“It’s never been about presenting him,” said Nicolle Wallace, who worked on Mr. Bush’s re-election campaign and in the White House. “It’s been about revealing him.”

Bush wants to reveal himself to current and future generations to help understand him and his administration.



International Homo of Mystery
User currently offlineRevelation From United States of America, joined Feb 2005, 12593 posts, RR: 25
Reply 54, posted (1 year 5 months 1 week 16 hours ago) and read 2676 times:

Quoting N867DA (Reply 52):
it isn't appropriate to bring it up during the dedication of his presidential library

Sure it is. It was built with private funds, but the National Archive and thus my tax dollars will have the task of running it for decades to come. All this for a guy who had no use for libraries, to store papers written by idiot neo-cons who failed to learn the lessons of the biggest event of their younger lives, namely Vietnam.

Quoting N867DA (Reply 52):
He did his job as best as he could, and none of us will ever be privy to some of the facts he knew to make the decisions he did.

Except they weren't facts, and it wasn't that hard to see the agenda that all around him had. Within hours of the attacks of 9/11 Rumsfeld was yacking in a meeting and writing on his pad about how to tie the attacks to Iraq.



Inspiration, move me brightly!
User currently offlineBMI727 From United States of America, joined Feb 2009, 15749 posts, RR: 27
Reply 55, posted (1 year 5 months 1 week 16 hours ago) and read 2659 times:

Quoting seb146 (Reply 48):
So he tried and he is the worst ever?

He failed and is the worst ever. More to the point, he failed largely because he was the worst ever.

There was also the whole thing with the economy going basically nowhere during his presidency, although presidential control of such things is limited, while the Reagan and Clinton administrations oversaw strong economies with a relatively brief hiccup during the Bush presidency (that's what happens when wars end), which by some measures was less severe than the 1980 recession under Carter.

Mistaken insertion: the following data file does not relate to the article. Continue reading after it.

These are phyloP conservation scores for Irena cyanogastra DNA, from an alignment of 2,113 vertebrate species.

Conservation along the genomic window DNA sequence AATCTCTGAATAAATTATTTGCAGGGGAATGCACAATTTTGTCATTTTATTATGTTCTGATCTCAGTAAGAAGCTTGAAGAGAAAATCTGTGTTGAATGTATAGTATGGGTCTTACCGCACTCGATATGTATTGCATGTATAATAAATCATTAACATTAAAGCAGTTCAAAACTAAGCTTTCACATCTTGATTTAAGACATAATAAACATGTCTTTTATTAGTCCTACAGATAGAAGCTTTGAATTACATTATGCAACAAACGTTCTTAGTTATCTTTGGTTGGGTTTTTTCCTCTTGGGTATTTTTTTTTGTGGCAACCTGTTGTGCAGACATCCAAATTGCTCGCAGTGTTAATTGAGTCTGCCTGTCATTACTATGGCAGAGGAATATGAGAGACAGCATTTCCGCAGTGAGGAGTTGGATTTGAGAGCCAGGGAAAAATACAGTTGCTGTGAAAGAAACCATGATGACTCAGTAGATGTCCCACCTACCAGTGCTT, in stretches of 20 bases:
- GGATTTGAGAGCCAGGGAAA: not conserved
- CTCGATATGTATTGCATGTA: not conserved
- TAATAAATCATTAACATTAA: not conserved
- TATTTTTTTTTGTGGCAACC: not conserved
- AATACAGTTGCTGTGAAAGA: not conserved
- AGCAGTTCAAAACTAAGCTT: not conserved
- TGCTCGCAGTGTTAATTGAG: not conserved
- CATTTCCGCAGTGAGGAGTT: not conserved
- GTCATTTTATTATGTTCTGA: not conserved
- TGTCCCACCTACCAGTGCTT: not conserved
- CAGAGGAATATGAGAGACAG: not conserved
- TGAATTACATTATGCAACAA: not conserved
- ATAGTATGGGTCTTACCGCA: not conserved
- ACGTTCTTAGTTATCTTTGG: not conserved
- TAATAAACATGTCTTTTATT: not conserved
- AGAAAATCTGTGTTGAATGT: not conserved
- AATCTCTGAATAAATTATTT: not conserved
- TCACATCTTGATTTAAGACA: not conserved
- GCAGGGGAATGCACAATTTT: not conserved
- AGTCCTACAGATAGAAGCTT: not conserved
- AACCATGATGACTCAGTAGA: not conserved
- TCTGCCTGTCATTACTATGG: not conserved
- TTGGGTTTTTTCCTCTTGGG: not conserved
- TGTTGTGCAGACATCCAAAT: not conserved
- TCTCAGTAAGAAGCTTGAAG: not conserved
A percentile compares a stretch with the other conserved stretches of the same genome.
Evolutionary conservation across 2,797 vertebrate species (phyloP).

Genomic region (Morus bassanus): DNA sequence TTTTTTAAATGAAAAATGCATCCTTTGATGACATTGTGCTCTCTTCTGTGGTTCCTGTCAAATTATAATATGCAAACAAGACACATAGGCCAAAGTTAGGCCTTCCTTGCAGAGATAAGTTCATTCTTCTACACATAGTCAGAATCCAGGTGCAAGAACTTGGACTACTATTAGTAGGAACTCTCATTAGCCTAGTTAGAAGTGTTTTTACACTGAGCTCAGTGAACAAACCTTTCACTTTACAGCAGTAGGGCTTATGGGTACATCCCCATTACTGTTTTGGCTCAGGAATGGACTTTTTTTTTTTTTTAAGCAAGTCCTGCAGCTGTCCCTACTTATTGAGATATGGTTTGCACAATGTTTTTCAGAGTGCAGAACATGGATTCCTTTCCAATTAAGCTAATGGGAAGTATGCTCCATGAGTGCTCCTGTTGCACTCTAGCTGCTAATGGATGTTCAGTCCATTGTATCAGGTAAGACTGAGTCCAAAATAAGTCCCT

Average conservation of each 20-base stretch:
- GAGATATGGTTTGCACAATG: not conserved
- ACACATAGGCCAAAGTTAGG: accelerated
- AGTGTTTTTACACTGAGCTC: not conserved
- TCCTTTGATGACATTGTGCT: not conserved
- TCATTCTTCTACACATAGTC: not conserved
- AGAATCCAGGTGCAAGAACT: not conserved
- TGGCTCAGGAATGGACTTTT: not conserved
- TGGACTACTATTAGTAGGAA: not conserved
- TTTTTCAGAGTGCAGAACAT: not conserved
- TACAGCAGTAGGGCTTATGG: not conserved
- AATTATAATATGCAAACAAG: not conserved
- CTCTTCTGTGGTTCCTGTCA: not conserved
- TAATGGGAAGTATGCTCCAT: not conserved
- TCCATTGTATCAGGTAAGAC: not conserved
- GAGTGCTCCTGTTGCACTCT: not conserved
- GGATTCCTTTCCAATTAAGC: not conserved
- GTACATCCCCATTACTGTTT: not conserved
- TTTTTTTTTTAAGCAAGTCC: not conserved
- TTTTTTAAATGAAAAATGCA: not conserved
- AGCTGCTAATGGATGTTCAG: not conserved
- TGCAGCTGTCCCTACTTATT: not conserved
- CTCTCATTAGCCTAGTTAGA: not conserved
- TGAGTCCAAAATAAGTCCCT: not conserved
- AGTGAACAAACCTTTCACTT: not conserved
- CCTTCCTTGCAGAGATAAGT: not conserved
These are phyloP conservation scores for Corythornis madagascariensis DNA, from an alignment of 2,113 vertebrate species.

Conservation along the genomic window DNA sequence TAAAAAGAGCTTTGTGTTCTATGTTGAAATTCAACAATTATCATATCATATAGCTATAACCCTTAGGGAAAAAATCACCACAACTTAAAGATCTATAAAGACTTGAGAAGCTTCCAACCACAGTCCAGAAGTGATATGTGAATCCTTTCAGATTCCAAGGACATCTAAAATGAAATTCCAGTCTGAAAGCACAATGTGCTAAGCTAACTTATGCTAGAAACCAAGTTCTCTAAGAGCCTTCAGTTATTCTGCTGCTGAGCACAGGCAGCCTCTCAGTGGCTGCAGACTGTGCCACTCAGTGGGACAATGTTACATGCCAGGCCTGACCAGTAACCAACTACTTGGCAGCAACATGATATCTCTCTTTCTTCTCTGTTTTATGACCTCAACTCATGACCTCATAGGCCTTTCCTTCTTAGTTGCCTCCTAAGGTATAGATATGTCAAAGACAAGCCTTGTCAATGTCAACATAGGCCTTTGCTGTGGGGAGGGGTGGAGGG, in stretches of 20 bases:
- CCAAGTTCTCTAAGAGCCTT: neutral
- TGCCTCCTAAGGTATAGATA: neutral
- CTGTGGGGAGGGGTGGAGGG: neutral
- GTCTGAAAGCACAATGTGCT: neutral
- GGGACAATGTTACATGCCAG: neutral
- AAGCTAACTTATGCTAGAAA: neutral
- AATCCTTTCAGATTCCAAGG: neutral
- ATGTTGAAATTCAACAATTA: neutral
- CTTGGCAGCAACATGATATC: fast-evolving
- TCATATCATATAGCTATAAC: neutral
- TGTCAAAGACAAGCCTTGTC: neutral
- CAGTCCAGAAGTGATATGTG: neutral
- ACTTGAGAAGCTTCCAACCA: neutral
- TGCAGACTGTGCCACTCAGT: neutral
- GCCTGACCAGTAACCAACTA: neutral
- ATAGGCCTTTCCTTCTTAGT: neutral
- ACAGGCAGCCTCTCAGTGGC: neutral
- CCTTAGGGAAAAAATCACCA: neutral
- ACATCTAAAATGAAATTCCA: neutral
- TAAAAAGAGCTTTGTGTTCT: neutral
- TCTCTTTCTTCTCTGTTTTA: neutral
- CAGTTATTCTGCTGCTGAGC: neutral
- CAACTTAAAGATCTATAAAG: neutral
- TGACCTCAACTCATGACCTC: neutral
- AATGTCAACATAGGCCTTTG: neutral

Quoting seb146 (Reply 48):
Why is Bush II so great when he did nothing to capture bin Laden?

Yeah, because when a president goes the entire military and intelligence community gets changed too.  
Quoting seb146 (Reply 48):
In fact, his daddy had the bin Laden family flown out of the United States on the morning of Sept. 11.

Really? That myth has been debunked for nearly a decade.   

Quoting seb146 (Reply 48):
Oh, wait... I forgot: Any elected official with a (D) behind their name is the worst ever and should always be excluded from any history.

Clinton wasn't half bad.

Quoting Revelation (Reply 50):
It's a perception that's just not borne out in reality.

I never said Carter was the only president to blame. He was one of several presidents to neglect the military after the Vietnam war and failed to fix the problem. Reagan, however, did not although he now gets blamed for spending money when all he was really doing was undoing the mistakes of his predecessors.

Quoting Revelation (Reply 50):
The military had plenty of resources (a) in general and (b) to complete this particular mission.

Sure they did. I guess then that it's a coincidence that the invasion of Grenada was similarly disorganized, the military was reorganized in 1986, and subsequent operations in Panama and the Middle East were far more successful.



Why do Aerospace Engineering students have to turn things in on time?
User currently offline1337Delta764 From United States of America, joined Oct 2005, 6558 posts, RR: 2
Reply 56, posted (1 year 5 months 1 week 15 hours ago) and read 2649 times: